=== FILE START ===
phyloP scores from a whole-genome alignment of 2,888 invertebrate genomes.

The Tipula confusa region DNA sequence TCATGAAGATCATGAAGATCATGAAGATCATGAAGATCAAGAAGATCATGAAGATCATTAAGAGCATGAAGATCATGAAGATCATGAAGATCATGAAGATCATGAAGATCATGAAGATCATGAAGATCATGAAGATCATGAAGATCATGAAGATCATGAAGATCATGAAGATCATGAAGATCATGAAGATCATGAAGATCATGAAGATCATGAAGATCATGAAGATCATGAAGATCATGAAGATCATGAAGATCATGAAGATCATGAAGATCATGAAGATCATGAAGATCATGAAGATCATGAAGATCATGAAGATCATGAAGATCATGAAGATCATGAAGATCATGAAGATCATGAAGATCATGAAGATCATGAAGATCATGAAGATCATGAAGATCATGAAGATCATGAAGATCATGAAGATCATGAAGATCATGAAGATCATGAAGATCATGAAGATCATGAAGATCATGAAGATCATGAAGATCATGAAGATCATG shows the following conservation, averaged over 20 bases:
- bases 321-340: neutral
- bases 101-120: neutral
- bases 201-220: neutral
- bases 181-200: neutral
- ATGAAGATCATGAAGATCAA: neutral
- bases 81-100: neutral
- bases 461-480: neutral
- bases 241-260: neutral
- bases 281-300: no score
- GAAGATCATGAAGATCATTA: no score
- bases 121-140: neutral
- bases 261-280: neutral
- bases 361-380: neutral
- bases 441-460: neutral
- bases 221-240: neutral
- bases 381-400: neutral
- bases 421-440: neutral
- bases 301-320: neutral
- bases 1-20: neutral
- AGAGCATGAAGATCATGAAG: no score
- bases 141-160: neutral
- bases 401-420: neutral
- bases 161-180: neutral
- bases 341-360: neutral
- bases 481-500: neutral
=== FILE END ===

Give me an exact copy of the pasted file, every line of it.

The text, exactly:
phyloP scores from a whole-genome alignment of 2,888 invertebrate genomes.

The Tipula confusa region DNA sequence TCATGAAGATCATGAAGATCATGAAGATCATGAAGATCAAGAAGATCATGAAGATCATTAAGAGCATGAAGATCATGAAGATCATGAAGATCATGAAGATCATGAAGATCATGAAGATCATGAAGATCATGAAGATCATGAAGATCATGAAGATCATGAAGATCATGAAGATCATGAAGATCATGAAGATCATGAAGATCATGAAGATCATGAAGATCATGAAGATCATGAAGATCATGAAGATCATGAAGATCATGAAGATCATGAAGATCATGAAGATCATGAAGATCATGAAGATCATGAAGATCATGAAGATCATGAAGATCATGAAGATCATGAAGATCATGAAGATCATGAAGATCATGAAGATCATGAAGATCATGAAGATCATGAAGATCATGAAGATCATGAAGATCATGAAGATCATGAAGATCATGAAGATCATGAAGATCATGAAGATCATGAAGATCATGAAGATCATGAAGATCATGAAGATCATG shows the following conservation, averaged over 20 bases:
- bases 321-340: neutral
- bases 101-120: neutral
- bases 201-220: neutral
- bases 181-200: neutral
- ATGAAGATCATGAAGATCAA: neutral
- bases 81-100: neutral
- bases 461-480: neutral
- bases 241-260: neutral
- bases 281-300: no score
- GAAGATCATGAAGATCATTA: no score
- bases 121-140: neutral
- bases 261-280: neutral
- bases 361-380: neutral
- bases 441-460: neutral
- bases 221-240: neutral
- bases 381-400: neutral
- bases 421-440: neutral
- bases 301-320: neutral
- bases 1-20: neutral
- AGAGCATGAAGATCATGAAG: no score
- bases 141-160: neutral
- bases 401-420: neutral
- bases 161-180: neutral
- bases 341-360: neutral
- bases 481-500: neutral